Interpretation: I’m not even sure this is supposed to be a joke. Maybe it’s a dress advertisement? “We can make dresses to make you adaptable to any environment! It’s a science!” I don’t know. That first dress is a real clunker, is that part of the joke? Actually I’m starting to think that the joke here is that it took me 10 minutes to realize there probably isn’t one.

12. American, 1892 // "The Bugaboo of Society and Theatrical Management"

NY Public Library

Components: Two little men, who have politician-faces, are being harassed by naked hobgoblins named McAllister and Gerry. They all have something to do with the bugaboos of society and …theatrical management. I do not know what a bugaboo is.

Interpretation: Actually this one is pretty straightforward. McAllister and Gerry are demons risen from Hell’s swollen shores, and the two men below them are about to become part of their Black Feast of the Damned. Nothing much left to add, I’d say.

Note: You will notice everyone in the cartoons I’ve chosen is white, and the subjects are all Euro-American. That’s not to say there weren’t cartoons featuring other races. There were reams of satires devoted to different ethnicities, Blacks and Native Americans particularly. But even the gentlest lampooning of these people comes across cruel and stupid by modern standards. Plus, they seldom needed interpreting. So, though they do have historical value and should not be overlooked in a more serious study, I chose to omit them here.

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Food
The Gooey History of the Fluffernutter Sandwich

Open any pantry in New England and chances are you’ll find at least one jar of Marshmallow Fluff. Not just any old marshmallow crème, but Fluff; the one manufactured by Durkee-Mower of Lynn, Massachusetts since 1920, and the preferred brand of the northeast. With its familiar red lid and classic blue label, it's long been a favorite guilty pleasure and a kitchen staple beloved throughout the region.

This gooey, spreadable, marshmallow-infused confection is used in countless recipes and found in a variety of baked goods—from whoopie pies and Rice Krispies Treats to chocolate fudge and beyond. And in the beyond lies perhaps the most treasured concoction of all: the Fluffernutter sandwich—a classic New England treat made with white bread, peanut butter, and, you guessed it, Fluff. No jelly required. Or wanted.

There are several claims to the origin of the sandwich. The first begins with Revolutionary War hero Paul Revere—or, not Paul exactly, but his great-great-great-grandchildren Emma and Amory Curtis of Melrose, Massachusetts. Both siblings were highly intelligent and forward-thinkers, and Amory was even accepted into MIT. But when the family couldn’t afford to send him, he founded a Boston-based company in the 1890s that specialized in soda fountain equipment.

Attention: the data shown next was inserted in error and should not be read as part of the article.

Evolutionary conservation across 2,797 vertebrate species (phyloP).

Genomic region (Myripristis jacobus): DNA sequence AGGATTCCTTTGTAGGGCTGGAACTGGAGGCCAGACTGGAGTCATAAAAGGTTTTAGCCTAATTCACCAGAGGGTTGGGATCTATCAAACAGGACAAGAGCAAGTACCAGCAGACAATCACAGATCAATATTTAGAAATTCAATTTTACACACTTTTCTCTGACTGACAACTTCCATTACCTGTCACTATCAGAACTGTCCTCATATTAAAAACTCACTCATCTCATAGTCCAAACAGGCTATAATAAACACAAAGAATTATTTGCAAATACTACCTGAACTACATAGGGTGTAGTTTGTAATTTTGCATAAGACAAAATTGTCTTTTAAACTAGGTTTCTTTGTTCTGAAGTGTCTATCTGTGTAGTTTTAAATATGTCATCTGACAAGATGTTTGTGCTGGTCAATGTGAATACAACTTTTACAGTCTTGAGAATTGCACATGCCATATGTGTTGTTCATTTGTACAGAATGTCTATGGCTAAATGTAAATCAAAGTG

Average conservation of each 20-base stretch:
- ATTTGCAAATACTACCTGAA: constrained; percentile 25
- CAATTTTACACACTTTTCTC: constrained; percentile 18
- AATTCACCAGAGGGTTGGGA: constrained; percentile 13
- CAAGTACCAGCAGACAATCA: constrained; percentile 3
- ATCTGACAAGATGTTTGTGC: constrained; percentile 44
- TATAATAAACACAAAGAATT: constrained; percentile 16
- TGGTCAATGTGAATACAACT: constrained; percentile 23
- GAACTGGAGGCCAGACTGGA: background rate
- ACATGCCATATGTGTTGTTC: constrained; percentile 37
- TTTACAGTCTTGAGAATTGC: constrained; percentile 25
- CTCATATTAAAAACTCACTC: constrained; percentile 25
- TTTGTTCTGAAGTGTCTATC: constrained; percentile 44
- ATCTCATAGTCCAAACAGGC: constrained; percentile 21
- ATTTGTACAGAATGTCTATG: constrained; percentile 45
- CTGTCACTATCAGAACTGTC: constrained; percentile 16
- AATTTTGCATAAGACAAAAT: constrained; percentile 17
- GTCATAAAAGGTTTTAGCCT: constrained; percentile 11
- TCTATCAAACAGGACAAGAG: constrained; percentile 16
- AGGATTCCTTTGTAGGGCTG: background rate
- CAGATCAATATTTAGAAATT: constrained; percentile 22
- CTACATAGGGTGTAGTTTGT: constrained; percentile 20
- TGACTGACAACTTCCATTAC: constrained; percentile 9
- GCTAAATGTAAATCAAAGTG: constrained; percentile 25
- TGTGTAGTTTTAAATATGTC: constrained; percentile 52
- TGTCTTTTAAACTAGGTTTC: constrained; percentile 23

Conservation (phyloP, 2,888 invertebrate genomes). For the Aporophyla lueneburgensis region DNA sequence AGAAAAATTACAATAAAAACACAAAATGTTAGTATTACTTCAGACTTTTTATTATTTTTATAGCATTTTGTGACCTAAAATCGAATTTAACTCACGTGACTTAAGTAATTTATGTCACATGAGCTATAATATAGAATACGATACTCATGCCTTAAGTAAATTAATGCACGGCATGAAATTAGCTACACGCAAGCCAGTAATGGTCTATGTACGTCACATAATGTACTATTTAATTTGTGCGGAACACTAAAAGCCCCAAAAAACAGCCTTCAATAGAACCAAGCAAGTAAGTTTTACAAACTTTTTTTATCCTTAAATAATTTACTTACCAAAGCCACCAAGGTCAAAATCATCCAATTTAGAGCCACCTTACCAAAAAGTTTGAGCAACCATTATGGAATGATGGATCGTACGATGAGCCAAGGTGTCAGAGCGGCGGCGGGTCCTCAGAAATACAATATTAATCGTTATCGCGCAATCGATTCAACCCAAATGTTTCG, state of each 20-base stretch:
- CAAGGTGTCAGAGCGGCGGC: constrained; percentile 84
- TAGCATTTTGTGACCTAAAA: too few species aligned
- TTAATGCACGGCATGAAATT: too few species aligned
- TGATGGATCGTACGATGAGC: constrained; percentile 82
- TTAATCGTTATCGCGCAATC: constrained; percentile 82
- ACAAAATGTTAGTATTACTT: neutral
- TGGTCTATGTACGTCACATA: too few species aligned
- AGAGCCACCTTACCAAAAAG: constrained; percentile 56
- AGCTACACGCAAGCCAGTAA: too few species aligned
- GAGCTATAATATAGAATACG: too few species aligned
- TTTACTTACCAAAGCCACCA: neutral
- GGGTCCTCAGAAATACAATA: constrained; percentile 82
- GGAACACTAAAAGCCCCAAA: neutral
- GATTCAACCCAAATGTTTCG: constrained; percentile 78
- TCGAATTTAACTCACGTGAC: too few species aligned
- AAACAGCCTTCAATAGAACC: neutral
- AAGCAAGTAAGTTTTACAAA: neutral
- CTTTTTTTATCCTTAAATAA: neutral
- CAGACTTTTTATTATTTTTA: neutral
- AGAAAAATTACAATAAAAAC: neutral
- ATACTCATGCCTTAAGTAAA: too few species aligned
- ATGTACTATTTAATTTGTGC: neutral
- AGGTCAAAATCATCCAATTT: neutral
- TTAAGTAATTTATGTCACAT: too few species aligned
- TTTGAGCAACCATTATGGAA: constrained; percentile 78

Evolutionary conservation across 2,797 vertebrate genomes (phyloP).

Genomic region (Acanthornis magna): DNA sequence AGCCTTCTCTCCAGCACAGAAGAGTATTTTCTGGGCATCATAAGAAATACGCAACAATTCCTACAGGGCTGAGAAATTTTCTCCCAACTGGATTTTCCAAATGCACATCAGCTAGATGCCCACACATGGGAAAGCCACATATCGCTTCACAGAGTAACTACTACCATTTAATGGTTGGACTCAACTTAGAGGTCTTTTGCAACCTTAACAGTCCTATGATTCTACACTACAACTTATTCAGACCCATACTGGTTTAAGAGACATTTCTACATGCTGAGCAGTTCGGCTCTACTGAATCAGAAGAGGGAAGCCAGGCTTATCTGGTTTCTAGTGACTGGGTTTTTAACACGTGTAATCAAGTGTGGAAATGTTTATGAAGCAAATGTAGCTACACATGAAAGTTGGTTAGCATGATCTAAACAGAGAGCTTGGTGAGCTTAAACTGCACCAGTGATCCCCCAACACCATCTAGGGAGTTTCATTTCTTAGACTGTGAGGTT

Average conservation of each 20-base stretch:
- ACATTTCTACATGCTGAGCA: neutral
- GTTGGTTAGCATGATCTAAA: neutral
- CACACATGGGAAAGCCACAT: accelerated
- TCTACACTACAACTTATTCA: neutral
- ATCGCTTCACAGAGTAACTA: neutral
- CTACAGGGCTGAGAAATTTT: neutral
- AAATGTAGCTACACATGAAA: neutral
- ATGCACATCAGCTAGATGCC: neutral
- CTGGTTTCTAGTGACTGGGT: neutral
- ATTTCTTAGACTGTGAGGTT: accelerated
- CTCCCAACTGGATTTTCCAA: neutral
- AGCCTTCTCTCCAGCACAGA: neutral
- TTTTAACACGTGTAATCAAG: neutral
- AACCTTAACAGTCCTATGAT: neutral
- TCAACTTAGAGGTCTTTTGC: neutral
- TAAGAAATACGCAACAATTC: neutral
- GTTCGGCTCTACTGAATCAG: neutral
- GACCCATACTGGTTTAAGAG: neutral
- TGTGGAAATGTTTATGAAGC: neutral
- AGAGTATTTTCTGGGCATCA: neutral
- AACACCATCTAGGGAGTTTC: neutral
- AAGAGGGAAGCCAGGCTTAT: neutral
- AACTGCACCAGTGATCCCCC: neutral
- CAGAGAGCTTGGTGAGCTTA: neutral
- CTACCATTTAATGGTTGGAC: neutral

He sold the business in 1901 and used the proceeds to buy the entire east side of Crystal Street in Melrose. Soon after he built a house and, in his basement, he created a marshmallow spread known as Snowflake Marshmallow Crème (later called SMAC), which actually predated Fluff. By the early 1910s, the Curtis Marshmallow Factory was established and Snowflake became the first commercially successful shelf-stable marshmallow crème.

Although other companies were manufacturing similar products, it was Emma who set the Curtis brand apart from the rest. She had a knack for marketing and thought up many different ways to popularize their marshmallow crème, including the creation of one-of-a-kind recipes, like sandwiches that featured nuts and marshmallow crème. She shared her culinary gems in a weekly newspaper column and radio show. By 1915, Snowflake was selling nationwide.

During World War I, when Americans were urged to sacrifice meat one day a week, Emma published a recipe for a peanut butter and marshmallow crème sandwich. She named her creation the "Liberty Sandwich," as a person could still obtain his or her daily nutrients while simultaneously supporting the wartime cause. Some have pointed to Emma’s 1918 published recipe as the earliest known example of a Fluffernutter, but the earliest recipe mental_floss can find comes from three years prior. In 1915, the confectioners trade journal Candy and Ice Cream published a list of lunch offerings that candy shops could advertise beyond hot soup. One of them was the "Mallonut Sandwich," which involved peanut butter and "marshmallow whip or mallo topping," spread on lightly toasted whole wheat bread.